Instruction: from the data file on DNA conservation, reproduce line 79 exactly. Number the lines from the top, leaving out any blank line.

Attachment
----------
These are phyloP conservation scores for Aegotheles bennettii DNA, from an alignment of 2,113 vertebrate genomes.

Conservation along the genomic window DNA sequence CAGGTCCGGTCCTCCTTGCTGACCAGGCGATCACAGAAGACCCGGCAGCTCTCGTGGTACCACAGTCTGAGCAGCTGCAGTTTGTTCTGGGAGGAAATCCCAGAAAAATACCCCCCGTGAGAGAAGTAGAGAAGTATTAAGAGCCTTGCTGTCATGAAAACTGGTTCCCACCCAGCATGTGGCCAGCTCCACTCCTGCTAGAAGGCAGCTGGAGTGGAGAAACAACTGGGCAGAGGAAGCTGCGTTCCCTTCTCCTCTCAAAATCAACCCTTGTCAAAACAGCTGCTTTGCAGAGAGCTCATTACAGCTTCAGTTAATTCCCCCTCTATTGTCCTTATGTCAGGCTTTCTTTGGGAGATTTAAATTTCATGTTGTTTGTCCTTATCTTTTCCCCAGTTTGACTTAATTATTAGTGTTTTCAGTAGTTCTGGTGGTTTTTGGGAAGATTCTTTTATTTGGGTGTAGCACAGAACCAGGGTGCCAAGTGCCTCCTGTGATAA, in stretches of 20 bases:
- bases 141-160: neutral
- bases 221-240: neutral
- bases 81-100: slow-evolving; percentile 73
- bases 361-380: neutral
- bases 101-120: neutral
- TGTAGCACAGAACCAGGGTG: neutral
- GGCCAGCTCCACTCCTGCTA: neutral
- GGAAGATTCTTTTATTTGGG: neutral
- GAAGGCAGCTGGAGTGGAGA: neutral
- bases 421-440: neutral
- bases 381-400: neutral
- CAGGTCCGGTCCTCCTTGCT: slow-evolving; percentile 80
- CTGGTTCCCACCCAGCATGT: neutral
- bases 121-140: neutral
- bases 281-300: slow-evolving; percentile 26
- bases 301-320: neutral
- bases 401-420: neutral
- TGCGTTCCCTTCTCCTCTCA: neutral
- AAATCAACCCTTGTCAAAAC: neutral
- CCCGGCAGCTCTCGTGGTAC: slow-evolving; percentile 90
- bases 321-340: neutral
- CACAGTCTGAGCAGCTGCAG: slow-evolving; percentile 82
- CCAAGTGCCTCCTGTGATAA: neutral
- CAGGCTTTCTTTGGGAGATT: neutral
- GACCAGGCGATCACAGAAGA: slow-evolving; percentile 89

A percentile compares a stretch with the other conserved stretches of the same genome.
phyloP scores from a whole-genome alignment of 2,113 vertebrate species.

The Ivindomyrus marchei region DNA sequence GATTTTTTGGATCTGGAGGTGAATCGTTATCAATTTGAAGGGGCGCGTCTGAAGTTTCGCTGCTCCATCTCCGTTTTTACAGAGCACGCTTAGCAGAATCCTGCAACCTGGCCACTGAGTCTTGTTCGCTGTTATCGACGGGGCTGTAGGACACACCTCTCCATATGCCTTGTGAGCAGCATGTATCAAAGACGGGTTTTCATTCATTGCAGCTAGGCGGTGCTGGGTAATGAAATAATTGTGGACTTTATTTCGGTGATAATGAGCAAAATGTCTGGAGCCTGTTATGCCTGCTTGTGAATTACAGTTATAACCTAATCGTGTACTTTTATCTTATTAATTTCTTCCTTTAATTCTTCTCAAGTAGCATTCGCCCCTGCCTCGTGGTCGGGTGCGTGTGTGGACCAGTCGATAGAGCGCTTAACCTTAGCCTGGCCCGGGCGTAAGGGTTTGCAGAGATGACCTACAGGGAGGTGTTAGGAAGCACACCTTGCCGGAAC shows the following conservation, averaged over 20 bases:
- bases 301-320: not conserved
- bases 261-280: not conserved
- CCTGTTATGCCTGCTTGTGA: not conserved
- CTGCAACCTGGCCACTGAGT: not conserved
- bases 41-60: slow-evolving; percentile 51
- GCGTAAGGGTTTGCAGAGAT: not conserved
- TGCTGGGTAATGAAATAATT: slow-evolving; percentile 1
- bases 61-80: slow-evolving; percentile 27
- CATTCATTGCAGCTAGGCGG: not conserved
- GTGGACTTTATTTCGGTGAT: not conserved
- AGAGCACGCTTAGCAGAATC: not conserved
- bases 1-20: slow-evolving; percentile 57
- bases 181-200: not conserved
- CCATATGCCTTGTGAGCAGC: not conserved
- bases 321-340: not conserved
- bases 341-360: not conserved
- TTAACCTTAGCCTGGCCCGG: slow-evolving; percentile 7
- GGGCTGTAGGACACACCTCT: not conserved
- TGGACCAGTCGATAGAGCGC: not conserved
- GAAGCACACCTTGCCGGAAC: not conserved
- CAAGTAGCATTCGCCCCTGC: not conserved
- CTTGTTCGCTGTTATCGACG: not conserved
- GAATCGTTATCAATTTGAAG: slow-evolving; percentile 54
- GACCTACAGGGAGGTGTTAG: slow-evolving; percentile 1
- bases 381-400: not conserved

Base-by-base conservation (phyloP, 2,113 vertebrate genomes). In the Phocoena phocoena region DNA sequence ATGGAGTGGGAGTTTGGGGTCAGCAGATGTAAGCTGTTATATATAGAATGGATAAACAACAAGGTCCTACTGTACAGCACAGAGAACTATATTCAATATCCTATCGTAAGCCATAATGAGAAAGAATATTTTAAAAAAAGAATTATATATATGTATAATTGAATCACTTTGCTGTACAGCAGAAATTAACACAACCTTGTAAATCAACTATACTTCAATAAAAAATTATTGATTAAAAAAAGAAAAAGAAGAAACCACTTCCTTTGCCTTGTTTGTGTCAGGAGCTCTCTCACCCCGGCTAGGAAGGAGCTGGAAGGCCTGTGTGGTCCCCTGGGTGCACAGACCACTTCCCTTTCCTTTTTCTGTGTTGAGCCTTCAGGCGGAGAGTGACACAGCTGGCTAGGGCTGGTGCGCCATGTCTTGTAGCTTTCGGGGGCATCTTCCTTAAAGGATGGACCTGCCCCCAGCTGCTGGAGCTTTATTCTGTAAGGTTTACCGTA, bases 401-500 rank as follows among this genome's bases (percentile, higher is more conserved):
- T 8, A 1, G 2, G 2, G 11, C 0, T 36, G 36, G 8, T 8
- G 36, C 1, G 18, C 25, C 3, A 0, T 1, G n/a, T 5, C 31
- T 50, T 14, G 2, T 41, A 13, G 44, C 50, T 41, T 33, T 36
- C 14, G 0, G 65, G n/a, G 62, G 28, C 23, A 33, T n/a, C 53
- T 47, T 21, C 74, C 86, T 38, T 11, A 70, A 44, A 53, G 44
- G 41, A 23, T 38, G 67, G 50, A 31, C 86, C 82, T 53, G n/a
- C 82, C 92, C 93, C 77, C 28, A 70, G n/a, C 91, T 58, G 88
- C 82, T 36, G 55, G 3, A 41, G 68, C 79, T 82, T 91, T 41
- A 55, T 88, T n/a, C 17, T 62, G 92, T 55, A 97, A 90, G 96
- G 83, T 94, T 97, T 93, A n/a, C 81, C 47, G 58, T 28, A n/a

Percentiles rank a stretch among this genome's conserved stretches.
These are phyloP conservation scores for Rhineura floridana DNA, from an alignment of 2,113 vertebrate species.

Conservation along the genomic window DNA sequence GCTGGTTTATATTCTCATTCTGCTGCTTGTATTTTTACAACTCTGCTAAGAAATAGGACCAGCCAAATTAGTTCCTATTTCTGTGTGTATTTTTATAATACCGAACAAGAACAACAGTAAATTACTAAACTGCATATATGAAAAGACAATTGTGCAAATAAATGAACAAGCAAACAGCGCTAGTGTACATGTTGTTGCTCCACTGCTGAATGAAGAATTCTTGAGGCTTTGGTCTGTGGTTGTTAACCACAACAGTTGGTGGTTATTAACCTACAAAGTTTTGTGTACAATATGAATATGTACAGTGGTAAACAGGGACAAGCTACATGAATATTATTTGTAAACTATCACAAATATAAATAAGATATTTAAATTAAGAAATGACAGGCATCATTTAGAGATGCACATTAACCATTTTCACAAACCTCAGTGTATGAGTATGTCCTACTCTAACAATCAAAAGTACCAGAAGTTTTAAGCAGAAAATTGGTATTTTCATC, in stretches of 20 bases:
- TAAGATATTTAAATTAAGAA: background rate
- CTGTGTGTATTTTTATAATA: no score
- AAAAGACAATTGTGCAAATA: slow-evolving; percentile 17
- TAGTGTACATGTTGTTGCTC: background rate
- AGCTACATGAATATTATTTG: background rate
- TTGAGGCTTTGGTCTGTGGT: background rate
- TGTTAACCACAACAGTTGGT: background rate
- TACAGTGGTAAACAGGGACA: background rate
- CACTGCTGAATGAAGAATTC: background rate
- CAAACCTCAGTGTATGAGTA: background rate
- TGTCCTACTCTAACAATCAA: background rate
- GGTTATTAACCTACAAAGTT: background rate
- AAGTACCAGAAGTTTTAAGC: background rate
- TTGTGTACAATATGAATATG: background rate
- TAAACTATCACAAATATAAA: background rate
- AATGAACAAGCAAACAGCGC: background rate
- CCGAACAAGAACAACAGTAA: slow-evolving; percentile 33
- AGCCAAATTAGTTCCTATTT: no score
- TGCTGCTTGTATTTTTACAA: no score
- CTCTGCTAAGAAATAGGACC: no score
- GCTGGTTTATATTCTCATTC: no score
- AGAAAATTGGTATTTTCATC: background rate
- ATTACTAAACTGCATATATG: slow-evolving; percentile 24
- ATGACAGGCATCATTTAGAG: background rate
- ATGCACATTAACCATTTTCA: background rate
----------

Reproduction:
- CAAACCTCAGTGTATGAGTA: background rate